Why we should walk out

We need only to look at the striking example of the anti-war movement during the time of the Vietnam War.

Hundreds of anti-war activists are mobilizing nationally for a walkout Wednesday in colleges and high schools against the war in Iraq and military recruitment in schools. We are witnessing the re-emergence of the anti-war movement, and this national day of action will be the best chance for young people to flex their muscles and voice their anger.

The United States has spent more than $350 billion on this war and occupation. More than 2,000 American servicemen and servicewomen and more than 100,000 Iraqi civilians have lost their lives as a direct result of the U.S. occupation. At the same time, tuition is skyrocketing, schools are underfunded and young people are faced with dead-end jobs, forcing many to choose the military route for securing their future.

It’s now clear that the majority of Americans are against the occupation of Iraq. A CBS/New York Times poll conducted in mid-September showed that, when asked how long U.S. troops should remain in Iraq, 52 percent of Americans called for immediate withdrawal. This is an astonishing development, considering that neither the mainstream media nor the politicians ever raise the idea of an immediate withdrawal.

Many people even within the anti-war movement claimed that the United States had a responsibility to stay the course. As we in the far left argued from the beginning, however, events determine consciousness, and the call for immediate withdrawal would eventually become widespread.

The general mood has changed and you can feel it. Bush and his war have never been more unpopular. The Bush administration is facing a crisis as his tactics backfire: Bush’s cynical exploitation of the Terri Schiavo case, plans to privatize Social Security, the Harriet Miers nomination, Republican Party internal conflict, corruption, indictments, etc. To top it off, Bush’s racist response to Katrina was a sickening display of the deep-seated race and class divisions in this country.

The government continues to ignore the growing anti-war mood. Two weeks ago the Senate voted unanimously to approve $50 billion extra for operations in Iraq and Afghanistan. It is not the politicians who will bring about change; it never has been. All progressive change has come as a result of mass movements that force the ruling establishment to concede.

The active organization of the people, the overall distrust of the established system, the mobilization of youth and workers, the threat of direct action at any time; these are the weapons of regular people. Socialist Alternative and the Anti-War Organizing League are building for a big turnout here at the University at noon Wednesday in front of Coffman Union. This is just the beginning.

We are working in conjunction with Youth Against War and Racism, a high school organization that was initiated last year by high school members of Socialist Alternative. Now that YAWR is spreading throughout the Twin Cities, we sense the radical mood among high school students, in particular the anger toward military recruiters, which indicates a movement on the verge of explosion. It is essential to build the traditions of mass action in this energetic layer of the anti-war movement. More university students and working people will then be inspired by the organized resistance to military recruitment by the youth.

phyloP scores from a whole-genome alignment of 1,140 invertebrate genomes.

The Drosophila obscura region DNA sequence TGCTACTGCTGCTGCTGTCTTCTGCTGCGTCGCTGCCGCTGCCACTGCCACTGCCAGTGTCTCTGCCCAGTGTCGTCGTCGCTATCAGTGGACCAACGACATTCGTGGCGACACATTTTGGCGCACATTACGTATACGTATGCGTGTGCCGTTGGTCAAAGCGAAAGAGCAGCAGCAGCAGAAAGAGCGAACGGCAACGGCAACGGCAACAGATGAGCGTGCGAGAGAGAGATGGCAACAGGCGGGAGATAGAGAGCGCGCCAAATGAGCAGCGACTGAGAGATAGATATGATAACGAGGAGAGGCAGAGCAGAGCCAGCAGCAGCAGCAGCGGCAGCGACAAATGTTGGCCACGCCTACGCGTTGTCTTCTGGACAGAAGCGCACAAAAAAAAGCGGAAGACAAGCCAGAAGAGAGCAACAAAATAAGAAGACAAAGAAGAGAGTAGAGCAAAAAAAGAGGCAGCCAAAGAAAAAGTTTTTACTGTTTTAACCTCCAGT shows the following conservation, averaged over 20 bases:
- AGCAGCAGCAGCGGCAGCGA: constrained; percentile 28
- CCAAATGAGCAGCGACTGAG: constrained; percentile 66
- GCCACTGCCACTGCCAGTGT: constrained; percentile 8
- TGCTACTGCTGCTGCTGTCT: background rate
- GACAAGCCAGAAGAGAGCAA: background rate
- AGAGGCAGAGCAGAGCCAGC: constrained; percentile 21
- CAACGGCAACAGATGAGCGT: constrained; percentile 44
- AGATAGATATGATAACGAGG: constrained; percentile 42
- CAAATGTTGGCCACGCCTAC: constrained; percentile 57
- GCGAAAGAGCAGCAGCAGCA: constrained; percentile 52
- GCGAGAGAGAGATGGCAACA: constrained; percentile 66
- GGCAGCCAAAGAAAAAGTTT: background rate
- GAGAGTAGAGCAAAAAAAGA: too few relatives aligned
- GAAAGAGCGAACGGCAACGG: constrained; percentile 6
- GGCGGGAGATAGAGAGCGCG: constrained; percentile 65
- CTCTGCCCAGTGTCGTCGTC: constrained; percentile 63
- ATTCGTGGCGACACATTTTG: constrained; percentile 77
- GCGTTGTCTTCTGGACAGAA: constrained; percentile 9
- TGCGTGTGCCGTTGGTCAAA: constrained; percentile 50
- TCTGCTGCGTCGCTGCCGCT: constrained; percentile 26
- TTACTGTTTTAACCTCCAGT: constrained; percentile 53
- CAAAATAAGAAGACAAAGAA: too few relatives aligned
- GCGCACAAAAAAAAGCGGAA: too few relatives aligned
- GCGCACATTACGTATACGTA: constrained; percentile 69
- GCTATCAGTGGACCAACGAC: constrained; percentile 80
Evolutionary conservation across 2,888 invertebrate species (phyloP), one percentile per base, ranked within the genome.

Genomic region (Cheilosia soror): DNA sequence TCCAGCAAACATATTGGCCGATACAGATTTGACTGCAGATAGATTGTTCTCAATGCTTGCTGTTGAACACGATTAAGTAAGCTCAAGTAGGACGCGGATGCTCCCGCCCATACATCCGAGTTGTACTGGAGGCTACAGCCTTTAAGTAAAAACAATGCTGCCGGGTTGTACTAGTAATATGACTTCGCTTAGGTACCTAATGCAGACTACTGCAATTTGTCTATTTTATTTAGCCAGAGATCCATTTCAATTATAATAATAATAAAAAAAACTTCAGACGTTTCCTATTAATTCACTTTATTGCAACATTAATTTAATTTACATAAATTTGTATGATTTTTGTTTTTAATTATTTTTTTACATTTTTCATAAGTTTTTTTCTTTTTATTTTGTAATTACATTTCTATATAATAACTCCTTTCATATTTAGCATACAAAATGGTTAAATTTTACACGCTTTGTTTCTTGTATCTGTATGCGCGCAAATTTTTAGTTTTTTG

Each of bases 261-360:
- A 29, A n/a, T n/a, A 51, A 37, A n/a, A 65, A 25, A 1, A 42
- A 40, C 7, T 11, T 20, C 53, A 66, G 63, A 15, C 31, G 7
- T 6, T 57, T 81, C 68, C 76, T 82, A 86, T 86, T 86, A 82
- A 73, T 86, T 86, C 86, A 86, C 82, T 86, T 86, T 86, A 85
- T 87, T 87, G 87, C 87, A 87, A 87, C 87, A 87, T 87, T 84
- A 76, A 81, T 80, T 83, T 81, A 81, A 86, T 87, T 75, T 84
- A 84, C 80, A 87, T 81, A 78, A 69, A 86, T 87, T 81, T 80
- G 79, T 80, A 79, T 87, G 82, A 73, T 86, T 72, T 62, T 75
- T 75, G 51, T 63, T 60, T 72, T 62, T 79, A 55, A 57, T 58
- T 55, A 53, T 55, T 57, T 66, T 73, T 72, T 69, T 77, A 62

However, some skeptics claim that a walkout and protest would not solve anything; that the war would just continue. While we would never argue that this one day of action will alone end the war, it is only a pessimist who believes that there is nothing we can do to fight these injustices. We need only to look at the striking example of the anti-war movement during the time of the Vietnam War.

The Vietnam anti-war movement started in 1965 as a small minority, with student sit-ins and demonstrations. But as the war dragged on, its social and economic consequences triggered a much larger opposition. By 1969, there were 500 underground newspapers in high schools and protests had been held on 232 college campuses across the country, with 3,652 people arrested and 956 suspended or expelled.

Soon, the anti-war movement developed into a truly mass movement, dividing society in two. Millions began to see right through the rhetoric of a “war against communism,” and saw the naked aggression of the U.S. ruling class in its pursuit of profits and imperialist domination.

In the end, important sections of big business concluded that it was better to end the war rather than suffer further social explosions at home. They feared the civil rights movement, the radicalized veterans returning home, the growing threat of workers going out on wildcat strikes and the youth movement all coalescing into one giant movement against the government and the system as a whole.

There is no better historic example for us to learn from. We know how to stop this war and we are ready to show it. The battle has begun.

Alec Johnson is a member of the Socialist Alternative. Please send comments to [email protected]